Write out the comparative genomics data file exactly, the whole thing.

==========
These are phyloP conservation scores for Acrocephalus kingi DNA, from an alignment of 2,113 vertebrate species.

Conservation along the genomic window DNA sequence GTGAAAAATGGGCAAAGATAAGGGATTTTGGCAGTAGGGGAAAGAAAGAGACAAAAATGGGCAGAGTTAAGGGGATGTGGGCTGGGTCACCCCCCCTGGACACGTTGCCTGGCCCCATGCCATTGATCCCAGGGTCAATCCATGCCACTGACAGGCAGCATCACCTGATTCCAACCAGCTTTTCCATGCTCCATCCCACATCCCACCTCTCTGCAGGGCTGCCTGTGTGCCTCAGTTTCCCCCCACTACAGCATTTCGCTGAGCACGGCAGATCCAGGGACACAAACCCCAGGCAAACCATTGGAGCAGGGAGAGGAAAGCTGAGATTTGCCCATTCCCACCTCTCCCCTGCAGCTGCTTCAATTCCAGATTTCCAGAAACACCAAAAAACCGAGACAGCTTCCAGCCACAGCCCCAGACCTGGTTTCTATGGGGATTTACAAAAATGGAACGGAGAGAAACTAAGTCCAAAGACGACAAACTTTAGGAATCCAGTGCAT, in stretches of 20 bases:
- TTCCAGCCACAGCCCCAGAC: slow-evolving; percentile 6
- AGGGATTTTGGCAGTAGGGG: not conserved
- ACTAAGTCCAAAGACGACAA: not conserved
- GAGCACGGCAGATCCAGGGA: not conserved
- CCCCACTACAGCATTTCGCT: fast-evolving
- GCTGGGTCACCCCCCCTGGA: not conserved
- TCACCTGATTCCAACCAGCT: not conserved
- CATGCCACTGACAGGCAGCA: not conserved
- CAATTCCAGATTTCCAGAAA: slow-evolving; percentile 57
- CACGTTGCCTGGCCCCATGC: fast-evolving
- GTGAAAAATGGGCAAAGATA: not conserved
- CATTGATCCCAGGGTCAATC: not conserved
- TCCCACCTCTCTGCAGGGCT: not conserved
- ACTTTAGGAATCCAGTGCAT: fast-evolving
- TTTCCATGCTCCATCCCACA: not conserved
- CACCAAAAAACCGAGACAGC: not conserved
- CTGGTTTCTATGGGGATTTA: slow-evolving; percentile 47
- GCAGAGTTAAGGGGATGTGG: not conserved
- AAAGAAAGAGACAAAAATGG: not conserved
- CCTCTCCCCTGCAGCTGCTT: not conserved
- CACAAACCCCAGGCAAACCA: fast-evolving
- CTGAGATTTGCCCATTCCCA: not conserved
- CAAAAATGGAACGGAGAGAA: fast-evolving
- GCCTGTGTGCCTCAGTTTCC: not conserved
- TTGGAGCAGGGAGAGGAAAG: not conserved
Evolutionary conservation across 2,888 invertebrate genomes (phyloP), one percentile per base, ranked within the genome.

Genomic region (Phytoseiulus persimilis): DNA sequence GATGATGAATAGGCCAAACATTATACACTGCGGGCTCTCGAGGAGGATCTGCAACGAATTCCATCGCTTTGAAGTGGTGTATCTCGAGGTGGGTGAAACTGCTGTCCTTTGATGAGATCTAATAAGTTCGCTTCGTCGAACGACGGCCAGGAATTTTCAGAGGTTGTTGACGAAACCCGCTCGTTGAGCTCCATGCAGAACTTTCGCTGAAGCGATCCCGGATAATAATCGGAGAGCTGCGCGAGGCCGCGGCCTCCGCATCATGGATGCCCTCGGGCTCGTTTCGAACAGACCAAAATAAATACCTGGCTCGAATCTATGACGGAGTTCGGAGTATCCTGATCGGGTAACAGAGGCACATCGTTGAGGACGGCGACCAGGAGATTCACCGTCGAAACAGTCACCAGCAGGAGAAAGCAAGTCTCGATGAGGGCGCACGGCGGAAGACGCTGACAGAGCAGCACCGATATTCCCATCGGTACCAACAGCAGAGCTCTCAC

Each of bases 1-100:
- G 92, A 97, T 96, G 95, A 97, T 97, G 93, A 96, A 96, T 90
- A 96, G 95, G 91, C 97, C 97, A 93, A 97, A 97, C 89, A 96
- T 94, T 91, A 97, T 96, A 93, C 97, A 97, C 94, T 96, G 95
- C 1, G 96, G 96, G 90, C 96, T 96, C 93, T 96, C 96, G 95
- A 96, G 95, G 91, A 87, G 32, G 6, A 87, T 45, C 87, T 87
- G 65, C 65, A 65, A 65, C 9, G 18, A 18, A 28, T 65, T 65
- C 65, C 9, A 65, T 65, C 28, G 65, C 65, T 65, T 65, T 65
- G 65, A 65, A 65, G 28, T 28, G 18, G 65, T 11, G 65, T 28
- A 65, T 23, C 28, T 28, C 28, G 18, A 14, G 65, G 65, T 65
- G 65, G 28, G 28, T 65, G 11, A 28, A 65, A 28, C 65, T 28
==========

These are phyloP conservation scores for Acrocephalus kingi DNA, from an alignment of 2,113 vertebrate species.

Conservation along the genomic window DNA sequence GTGAAAAATGGGCAAAGATAAGGGATTTTGGCAGTAGGGGAAAGAAAGAGACAAAAATGGGCAGAGTTAAGGGGATGTGGGCTGGGTCACCCCCCCTGGACACGTTGCCTGGCCCCATGCCATTGATCCCAGGGTCAATCCATGCCACTGACAGGCAGCATCACCTGATTCCAACCAGCTTTTCCATGCTCCATCCCACATCCCACCTCTCTGCAGGGCTGCCTGTGTGCCTCAGTTTCCCCCCACTACAGCATTTCGCTGAGCACGGCAGATCCAGGGACACAAACCCCAGGCAAACCATTGGAGCAGGGAGAGGAAAGCTGAGATTTGCCCATTCCCACCTCTCCCCTGCAGCTGCTTCAATTCCAGATTTCCAGAAACACCAAAAAACCGAGACAGCTTCCAGCCACAGCCCCAGACCTGGTTTCTATGGGGATTTACAAAAATGGAACGGAGAGAAACTAAGTCCAAAGACGACAAACTTTAGGAATCCAGTGCAT, in stretches of 20 bases:
- TTCCAGCCACAGCCCCAGAC: slow-evolving; percentile 6
- AGGGATTTTGGCAGTAGGGG: not conserved
- ACTAAGTCCAAAGACGACAA: not conserved
- GAGCACGGCAGATCCAGGGA: not conserved
- CCCCACTACAGCATTTCGCT: fast-evolving
- GCTGGGTCACCCCCCCTGGA: not conserved
- TCACCTGATTCCAACCAGCT: not conserved
- CATGCCACTGACAGGCAGCA: not conserved
- CAATTCCAGATTTCCAGAAA: slow-evolving; percentile 57
- CACGTTGCCTGGCCCCATGC: fast-evolving
- GTGAAAAATGGGCAAAGATA: not conserved
- CATTGATCCCAGGGTCAATC: not conserved
- TCCCACCTCTCTGCAGGGCT: not conserved
- ACTTTAGGAATCCAGTGCAT: fast-evolving
- TTTCCATGCTCCATCCCACA: not conserved
- CACCAAAAAACCGAGACAGC: not conserved
- CTGGTTTCTATGGGGATTTA: slow-evolving; percentile 47
- GCAGAGTTAAGGGGATGTGG: not conserved
- AAAGAAAGAGACAAAAATGG: not conserved
- CCTCTCCCCTGCAGCTGCTT: not conserved
- CACAAACCCCAGGCAAACCA: fast-evolving
- CTGAGATTTGCCCATTCCCA: not conserved
- CAAAAATGGAACGGAGAGAA: fast-evolving
- GCCTGTGTGCCTCAGTTTCC: not conserved
- TTGGAGCAGGGAGAGGAAAG: not conserved
Evolutionary conservation across 2,888 invertebrate genomes (phyloP), one percentile per base, ranked within the genome.

Genomic region (Phytoseiulus persimilis): DNA sequence GATGATGAATAGGCCAAACATTATACACTGCGGGCTCTCGAGGAGGATCTGCAACGAATTCCATCGCTTTGAAGTGGTGTATCTCGAGGTGGGTGAAACTGCTGTCCTTTGATGAGATCTAATAAGTTCGCTTCGTCGAACGACGGCCAGGAATTTTCAGAGGTTGTTGACGAAACCCGCTCGTTGAGCTCCATGCAGAACTTTCGCTGAAGCGATCCCGGATAATAATCGGAGAGCTGCGCGAGGCCGCGGCCTCCGCATCATGGATGCCCTCGGGCTCGTTTCGAACAGACCAAAATAAATACCTGGCTCGAATCTATGACGGAGTTCGGAGTATCCTGATCGGGTAACAGAGGCACATCGTTGAGGACGGCGACCAGGAGATTCACCGTCGAAACAGTCACCAGCAGGAGAAAGCAAGTCTCGATGAGGGCGCACGGCGGAAGACGCTGACAGAGCAGCACCGATATTCCCATCGGTACCAACAGCAGAGCTCTCAC

Each of bases 1-100:
- G 92, A 97, T 96, G 95, A 97, T 97, G 93, A 96, A 96, T 90
- A 96, G 95, G 91, C 97, C 97, A 93, A 97, A 97, C 89, A 96
- T 94, T 91, A 97, T 96, A 93, C 97, A 97, C 94, T 96, G 95
- C 1, G 96, G 96, G 90, C 96, T 96, C 93, T 96, C 96, G 95
- A 96, G 95, G 91, A 87, G 32, G 6, A 87, T 45, C 87, T 87
- G 65, C 65, A 65, A 65, C 9, G 18, A 18, A 28, T 65, T 65
- C 65, C 9, A 65, T 65, C 28, G 65, C 65, T 65, T 65, T 65
- G 65, A 65, A 65, G 28, T 28, G 18, G 65, T 11, G 65, T 28
- A 65, T 23, C 28, T 28, C 28, G 18, A 14, G 65, G 65, T 65
- G 65, G 28, G 28, T 65, G 11, A 28, A 65, A 28, C 65, T 28